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A business-as-usual county commissioners’ meeting on Monday night turned animated when commissioners considered a cell phone stipend plan, which almost cost county department heads their BlackBerrys.
For months, county finance director Ann Hardy has been tweaking proposals to relinquish the county’s cell phone contracts and turn them over to employees. Due to an IRS regulation, Hardy says the county could be responsible for more than $100,000 per year in tax liability if the county didn’t turn cell phone contracts over to county employees. County employees would be given a predetermined cell phone stipend in lieu of a county-provided phone.
It sounds simple, I know, but the decision turned out to be anything but.
As Hardy went through three different stipend options from which commissioners could choose, I assumed I knew which option commissioners would back.
The proposed stipends were divided between regular cell phones and “smart” phones, or in this case, BlackBerrys, which allow for e-mail delivery, Internet access and, on occasion, a phone call or two.
It turns out only one commissioner knows the true importance of a BlackBerry—a palm-sized piece of Heaven—as he lauded the devices and waved his “smart” device in the air.
So as commissioners were mulling details and modifying their motions, I realized just how dependent on my BlackBerry I had become.
In writing this column, I realize I’m exposing my own addiction to my BlackBerry, but it’s 2009, so I’m not ashamed.
They’re wonderful, and I often find myself wondering how I functioned before this technology entered my life. In fact, I’ve never even seen the aforementioned county commissioner without his BlackBerry in hand, ever.
But he always returns my e-mails and calls immediately, so you won’t hear any complaints from me.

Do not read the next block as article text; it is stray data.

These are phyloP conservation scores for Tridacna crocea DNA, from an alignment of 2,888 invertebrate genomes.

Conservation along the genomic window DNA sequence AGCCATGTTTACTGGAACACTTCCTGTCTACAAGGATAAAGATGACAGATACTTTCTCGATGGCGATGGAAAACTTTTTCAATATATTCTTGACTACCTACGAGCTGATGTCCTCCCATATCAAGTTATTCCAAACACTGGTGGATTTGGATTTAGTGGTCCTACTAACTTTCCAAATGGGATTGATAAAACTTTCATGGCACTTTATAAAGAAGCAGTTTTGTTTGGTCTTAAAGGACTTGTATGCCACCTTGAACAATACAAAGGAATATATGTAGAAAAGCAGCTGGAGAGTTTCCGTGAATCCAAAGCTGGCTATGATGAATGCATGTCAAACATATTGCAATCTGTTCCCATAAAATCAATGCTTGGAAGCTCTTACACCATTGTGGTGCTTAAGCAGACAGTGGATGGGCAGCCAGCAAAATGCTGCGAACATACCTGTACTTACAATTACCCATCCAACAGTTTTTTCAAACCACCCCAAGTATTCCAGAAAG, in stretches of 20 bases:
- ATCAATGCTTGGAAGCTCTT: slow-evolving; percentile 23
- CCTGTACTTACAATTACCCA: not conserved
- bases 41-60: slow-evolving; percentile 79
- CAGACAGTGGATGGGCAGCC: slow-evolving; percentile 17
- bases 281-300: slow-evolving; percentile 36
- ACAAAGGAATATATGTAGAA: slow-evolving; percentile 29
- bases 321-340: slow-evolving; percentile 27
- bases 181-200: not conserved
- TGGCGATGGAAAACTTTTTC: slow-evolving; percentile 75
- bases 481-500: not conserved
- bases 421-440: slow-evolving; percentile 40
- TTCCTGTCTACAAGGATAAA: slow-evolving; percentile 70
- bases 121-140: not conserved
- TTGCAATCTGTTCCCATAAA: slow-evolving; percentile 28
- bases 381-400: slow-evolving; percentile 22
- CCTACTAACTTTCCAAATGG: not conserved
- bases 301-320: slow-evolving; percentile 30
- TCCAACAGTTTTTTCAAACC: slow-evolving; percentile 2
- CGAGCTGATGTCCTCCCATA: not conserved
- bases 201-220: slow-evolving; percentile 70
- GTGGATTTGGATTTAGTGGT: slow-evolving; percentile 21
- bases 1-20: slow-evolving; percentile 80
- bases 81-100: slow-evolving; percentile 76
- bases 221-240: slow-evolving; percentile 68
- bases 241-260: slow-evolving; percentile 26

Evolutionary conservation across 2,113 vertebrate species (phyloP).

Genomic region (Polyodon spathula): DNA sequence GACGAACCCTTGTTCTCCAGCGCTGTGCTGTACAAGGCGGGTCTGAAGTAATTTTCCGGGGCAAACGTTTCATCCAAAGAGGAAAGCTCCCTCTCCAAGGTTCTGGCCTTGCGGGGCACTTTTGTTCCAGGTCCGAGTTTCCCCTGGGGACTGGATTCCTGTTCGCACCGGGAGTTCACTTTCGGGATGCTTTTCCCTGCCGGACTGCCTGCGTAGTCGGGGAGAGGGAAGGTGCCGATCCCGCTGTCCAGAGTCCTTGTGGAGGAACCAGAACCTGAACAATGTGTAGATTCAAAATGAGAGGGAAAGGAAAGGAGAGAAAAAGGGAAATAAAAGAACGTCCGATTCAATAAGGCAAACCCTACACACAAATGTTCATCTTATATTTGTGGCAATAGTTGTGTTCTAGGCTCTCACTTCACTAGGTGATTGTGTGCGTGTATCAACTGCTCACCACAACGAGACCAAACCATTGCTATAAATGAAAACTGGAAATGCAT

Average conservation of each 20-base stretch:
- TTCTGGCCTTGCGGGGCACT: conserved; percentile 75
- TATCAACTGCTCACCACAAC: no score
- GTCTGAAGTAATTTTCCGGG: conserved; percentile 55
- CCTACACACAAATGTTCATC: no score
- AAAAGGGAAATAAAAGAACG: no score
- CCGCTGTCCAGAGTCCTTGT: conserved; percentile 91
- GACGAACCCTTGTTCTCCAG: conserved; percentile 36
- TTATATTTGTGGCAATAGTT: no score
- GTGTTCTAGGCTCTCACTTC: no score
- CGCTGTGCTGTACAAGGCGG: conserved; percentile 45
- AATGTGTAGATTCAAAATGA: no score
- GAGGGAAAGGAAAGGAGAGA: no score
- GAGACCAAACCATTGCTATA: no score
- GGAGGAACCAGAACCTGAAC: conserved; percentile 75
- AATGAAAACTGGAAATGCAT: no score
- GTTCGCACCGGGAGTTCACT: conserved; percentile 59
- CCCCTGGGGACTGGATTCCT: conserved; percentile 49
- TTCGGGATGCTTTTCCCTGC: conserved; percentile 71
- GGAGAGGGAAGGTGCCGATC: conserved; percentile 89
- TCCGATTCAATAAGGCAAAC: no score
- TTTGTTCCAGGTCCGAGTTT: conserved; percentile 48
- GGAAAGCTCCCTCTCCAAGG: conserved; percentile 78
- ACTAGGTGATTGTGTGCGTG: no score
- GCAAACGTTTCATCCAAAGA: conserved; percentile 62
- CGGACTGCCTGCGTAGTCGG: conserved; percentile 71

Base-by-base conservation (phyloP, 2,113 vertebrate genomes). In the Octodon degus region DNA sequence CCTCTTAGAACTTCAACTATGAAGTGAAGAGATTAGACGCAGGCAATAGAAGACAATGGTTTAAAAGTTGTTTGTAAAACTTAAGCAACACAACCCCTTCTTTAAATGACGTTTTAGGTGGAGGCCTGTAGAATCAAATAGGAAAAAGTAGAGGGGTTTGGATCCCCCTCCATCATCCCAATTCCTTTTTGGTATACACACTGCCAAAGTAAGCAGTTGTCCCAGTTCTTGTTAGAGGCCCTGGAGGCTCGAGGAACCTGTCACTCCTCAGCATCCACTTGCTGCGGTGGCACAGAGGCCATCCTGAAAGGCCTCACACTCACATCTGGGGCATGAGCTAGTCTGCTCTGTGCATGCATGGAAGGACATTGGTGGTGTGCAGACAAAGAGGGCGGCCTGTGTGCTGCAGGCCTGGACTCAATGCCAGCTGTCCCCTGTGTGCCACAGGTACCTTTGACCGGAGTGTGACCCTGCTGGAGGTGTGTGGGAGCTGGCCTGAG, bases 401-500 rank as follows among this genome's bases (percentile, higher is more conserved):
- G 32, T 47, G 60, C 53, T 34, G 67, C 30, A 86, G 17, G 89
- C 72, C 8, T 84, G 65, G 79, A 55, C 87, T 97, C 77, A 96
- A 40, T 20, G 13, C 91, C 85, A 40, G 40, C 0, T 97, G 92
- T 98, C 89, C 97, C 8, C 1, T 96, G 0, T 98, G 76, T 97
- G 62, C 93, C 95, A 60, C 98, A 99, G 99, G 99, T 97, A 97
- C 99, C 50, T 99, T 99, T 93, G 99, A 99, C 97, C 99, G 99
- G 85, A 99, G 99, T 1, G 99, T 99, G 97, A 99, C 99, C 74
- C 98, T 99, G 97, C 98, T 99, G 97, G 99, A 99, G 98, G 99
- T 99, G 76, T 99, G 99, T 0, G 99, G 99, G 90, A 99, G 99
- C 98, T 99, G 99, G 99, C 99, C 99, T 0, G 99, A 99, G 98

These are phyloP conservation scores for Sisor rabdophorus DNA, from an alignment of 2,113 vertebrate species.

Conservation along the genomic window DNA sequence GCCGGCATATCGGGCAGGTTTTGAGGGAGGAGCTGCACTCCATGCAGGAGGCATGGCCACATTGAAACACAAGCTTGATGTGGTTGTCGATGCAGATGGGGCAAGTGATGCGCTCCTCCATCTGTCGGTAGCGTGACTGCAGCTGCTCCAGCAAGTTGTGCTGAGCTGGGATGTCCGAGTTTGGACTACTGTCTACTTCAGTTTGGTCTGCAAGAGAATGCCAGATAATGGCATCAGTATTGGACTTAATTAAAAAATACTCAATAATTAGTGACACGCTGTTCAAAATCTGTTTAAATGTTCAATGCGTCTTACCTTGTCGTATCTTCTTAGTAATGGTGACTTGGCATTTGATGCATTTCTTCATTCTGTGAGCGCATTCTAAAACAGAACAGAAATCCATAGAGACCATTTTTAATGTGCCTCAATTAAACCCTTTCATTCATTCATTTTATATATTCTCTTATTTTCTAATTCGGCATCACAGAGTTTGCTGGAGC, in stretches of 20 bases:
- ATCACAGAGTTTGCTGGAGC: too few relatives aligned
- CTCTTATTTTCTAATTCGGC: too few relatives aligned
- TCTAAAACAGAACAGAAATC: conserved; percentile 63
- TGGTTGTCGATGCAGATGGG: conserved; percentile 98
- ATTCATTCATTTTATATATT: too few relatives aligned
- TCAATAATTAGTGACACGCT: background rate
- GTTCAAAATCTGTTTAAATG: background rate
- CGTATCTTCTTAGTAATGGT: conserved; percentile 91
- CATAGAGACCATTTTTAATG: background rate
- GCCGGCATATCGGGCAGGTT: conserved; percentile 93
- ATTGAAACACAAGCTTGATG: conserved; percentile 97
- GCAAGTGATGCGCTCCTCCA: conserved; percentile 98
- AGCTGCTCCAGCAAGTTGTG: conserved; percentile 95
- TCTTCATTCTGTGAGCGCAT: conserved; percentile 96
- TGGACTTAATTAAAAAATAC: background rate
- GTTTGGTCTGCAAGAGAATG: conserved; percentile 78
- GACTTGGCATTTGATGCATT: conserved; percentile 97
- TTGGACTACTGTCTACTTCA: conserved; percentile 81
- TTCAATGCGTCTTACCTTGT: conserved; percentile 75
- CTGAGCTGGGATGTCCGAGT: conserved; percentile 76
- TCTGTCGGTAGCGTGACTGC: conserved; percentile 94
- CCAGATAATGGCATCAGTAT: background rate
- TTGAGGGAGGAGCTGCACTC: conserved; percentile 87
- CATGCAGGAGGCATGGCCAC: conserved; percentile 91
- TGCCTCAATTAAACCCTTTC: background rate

It’s not just my own BlackBerry device I cherish. It’s much easier to get in touch with people who also carry the devices.
Believe it or not, people aren’t always clamoring to return reporters’ phone calls. For some reason, a quick e-mail seems to be returned faster via a BlackBerry for the last-minute, on-deadline details than a phone call.
Driving home after the meeting, I found myself wondering if I could go back to the old way and still succeed without my BlackBerry. After all, it would be nice not to be awoken at 4 a.m. when a rogue piece of junk mail makes it through the filter and sounds off.
So I challenged myself. For the rest of the evening, which didn’t leave much time after I finally got home, if the e-mail alarm went off, I wouldn’t look at it. I would walk over to my laptop three feet away and check my e-mail the old-fashioned way.
I was proud of myself for the feeble accomplishment until I crossed the Cape Fear Memorial Bridge on my way into work Tuesday and realized my laptop was still sitting in the same place it was the evening before waiting for me to check my e-mail the old-fashioned way.
More than two hours after first leaving, I finally arrived at work with much less gas in my tank and an acute understanding of just how dependent on technology I had become.
I may have forgotten my computer and perhaps my mind, but at least I had my BlackBerry.